It was a similar story for the GDP data published last week. The ONS release has a series of charts showing the economy contracting sharply in March.  This, too, is likely to look even worse in next month’s figures. 
Chart by ONS

The revised data for the previous quarter show that the economy had already stopped growing in the final months of 2019. The coronavirus lockdown poured cold water on a fire that was already going out. This doesn’t bode well for a bounceback once the lockdown ends. Last month’s optimism about a V-shaped recession, with a sharp downturn and a rapid rebound, was short-lived. Even the chancellor is now saying that it is “not obvious there will be an immediate bounceback”.

It is likely that pent-up demand will lead to a short-term economic bounce once the lockdown ends. Maintenance tasks that have been on hold will finally get done. People will get their hair cut, fix the car and call in the plumber. Companies will carry out a backlog of routine but necessary activities. Beyond that, though, the extent of the recovery depends on how confident people are about the future. Will people commit to major purchases like houses and cars? Will companies risk major investments? The fact that things were staring to slow down in the months before the coronavirus outbreak suggests that they might not. If they decide to wait and see the recovery is likely to be slow.

The big problem forecasters face is the unpredictable impact the coronavirus and the lockdown will have on human behaviour. Recessions and recoveries are, for the most part, caused by shifts in human behaviour. Confidence plays a big part. The last recession started when people lost confidence in certain financial instruments. This one has started because we have lost confidence in our ability to move around without catching a life-threatening infection.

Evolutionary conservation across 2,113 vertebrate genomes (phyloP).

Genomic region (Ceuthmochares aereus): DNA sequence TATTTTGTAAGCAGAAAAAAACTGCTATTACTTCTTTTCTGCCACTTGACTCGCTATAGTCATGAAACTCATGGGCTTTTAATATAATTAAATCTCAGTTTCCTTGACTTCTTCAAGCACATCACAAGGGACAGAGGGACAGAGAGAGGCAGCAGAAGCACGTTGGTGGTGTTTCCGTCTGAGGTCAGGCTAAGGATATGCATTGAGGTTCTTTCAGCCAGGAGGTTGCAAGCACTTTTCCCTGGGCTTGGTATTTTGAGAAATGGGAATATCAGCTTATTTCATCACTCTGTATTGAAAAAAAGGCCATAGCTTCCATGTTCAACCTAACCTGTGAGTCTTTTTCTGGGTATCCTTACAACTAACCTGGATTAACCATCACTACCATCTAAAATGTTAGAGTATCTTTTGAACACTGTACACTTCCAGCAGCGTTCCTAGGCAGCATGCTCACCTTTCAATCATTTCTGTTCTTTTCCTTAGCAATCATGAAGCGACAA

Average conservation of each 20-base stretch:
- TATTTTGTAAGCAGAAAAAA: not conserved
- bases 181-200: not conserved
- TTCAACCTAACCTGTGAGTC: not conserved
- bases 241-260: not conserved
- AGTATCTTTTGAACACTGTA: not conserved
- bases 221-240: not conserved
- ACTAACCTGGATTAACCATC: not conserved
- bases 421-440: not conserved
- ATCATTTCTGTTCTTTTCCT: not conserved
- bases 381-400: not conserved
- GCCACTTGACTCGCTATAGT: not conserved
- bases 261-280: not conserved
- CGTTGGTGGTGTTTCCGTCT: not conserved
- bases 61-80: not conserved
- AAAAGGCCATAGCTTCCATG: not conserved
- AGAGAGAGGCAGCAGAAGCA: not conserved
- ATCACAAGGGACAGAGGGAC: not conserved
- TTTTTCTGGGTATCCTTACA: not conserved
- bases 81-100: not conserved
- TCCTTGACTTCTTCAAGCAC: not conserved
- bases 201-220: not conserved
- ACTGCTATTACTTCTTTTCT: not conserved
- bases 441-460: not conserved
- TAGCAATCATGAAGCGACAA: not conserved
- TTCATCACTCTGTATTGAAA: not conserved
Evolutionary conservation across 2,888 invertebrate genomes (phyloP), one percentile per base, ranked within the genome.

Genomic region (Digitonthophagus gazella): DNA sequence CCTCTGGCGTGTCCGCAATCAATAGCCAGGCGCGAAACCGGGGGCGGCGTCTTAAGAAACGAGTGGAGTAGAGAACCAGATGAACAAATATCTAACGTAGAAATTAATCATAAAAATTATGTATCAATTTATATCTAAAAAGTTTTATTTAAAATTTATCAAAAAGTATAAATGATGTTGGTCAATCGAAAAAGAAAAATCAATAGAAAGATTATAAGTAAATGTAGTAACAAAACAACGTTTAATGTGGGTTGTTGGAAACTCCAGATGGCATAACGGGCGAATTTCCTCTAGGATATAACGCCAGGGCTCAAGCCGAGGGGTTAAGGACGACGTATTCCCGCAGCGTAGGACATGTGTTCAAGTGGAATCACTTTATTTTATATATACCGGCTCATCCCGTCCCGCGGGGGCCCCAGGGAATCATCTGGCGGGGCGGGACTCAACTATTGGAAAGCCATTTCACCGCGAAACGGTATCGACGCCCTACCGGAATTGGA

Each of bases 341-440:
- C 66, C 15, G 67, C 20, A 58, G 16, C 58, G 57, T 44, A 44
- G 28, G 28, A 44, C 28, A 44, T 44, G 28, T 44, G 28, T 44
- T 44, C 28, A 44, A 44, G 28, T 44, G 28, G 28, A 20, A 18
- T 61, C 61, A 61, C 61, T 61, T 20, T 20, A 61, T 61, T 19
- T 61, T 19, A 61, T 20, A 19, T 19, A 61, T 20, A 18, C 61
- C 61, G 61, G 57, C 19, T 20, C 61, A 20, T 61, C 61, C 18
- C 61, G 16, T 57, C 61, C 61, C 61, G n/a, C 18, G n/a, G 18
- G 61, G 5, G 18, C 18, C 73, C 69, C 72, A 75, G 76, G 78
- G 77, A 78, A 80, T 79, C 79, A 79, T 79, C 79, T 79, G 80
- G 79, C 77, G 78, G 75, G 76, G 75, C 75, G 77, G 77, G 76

It was Edgar Schein who explained to us, 35 years ago, that culture is a pattern of shared basic assumptions and beliefs. Because these are unspoken, those who share them don’t realise they are doing so. They just carry on assuming. They only stop assuming when the beliefs they have taken for granted are challenged. Even then, they will cling to these beliefs even in the face of powerful evidence. These assumptions and beliefs underpin the behaviour that produces the unwritten rules, the rituals and the visible artefacts that define the society. This is why changing culture is so difficult. Long-term behavioural change only happens when the assumptions and beliefs behind that behaviour change.

What we are seeing now could become a major cultural shift. Apart from those in particularly exposed occupations, most of us in the developed world, with clean water, clean living space and good sanitation, went about or daily business on the assumption that we were not likely to be infected with anything. Like all deep rooted assumptions, it was so deep rooted that infection barely crossed our minds. If we worked in city centre offices, we would get off filthy trains, go to work at our keyboards, pop out and buy a sandwich, sometimes (but not always) wash our hands and then eat the sandwich while bashing away at the keys we had been touching all day. We would then go to meetings where we would shake hands with, or even kiss, colleagues who had been doing the same thing. We knew, intellectually, that we would probably get a cold at some point during the winter yet it still came as something of an irritation when it happened. If we were unlucky enough to get flu or a stomach bug, we would respond with indignation. ‘How the hell did I get this? I bet it was that restaurant we went to at the weekend.’

That assumption has now been turned on its head. We leave the house now under the assumption that there is a good chance we will catch something and that, if we do, it is likely to be extremely unpleasant or fatal. This risk may be lower than a lot of people think, especially for younger age groups but, for the moment, that is beside the point. People fear this disease and that fear has changed our assumptions. When we leave the house, we react to people in a different way. We get a taste of what it is like to live in a dangerous neighbourhood. We look upon strangers with suspicion and are wary even of people we know. Suddenly, we see other people are a risk in a way they weren’t a few weeks ago. We applaud the bravery of essential workers because, in the course of their jobs, they are going out and mixing with people in a way that would scare the hell out of a lot of us. As we clap, many of us are thinking, ‘Thank God I don’t have to do that.’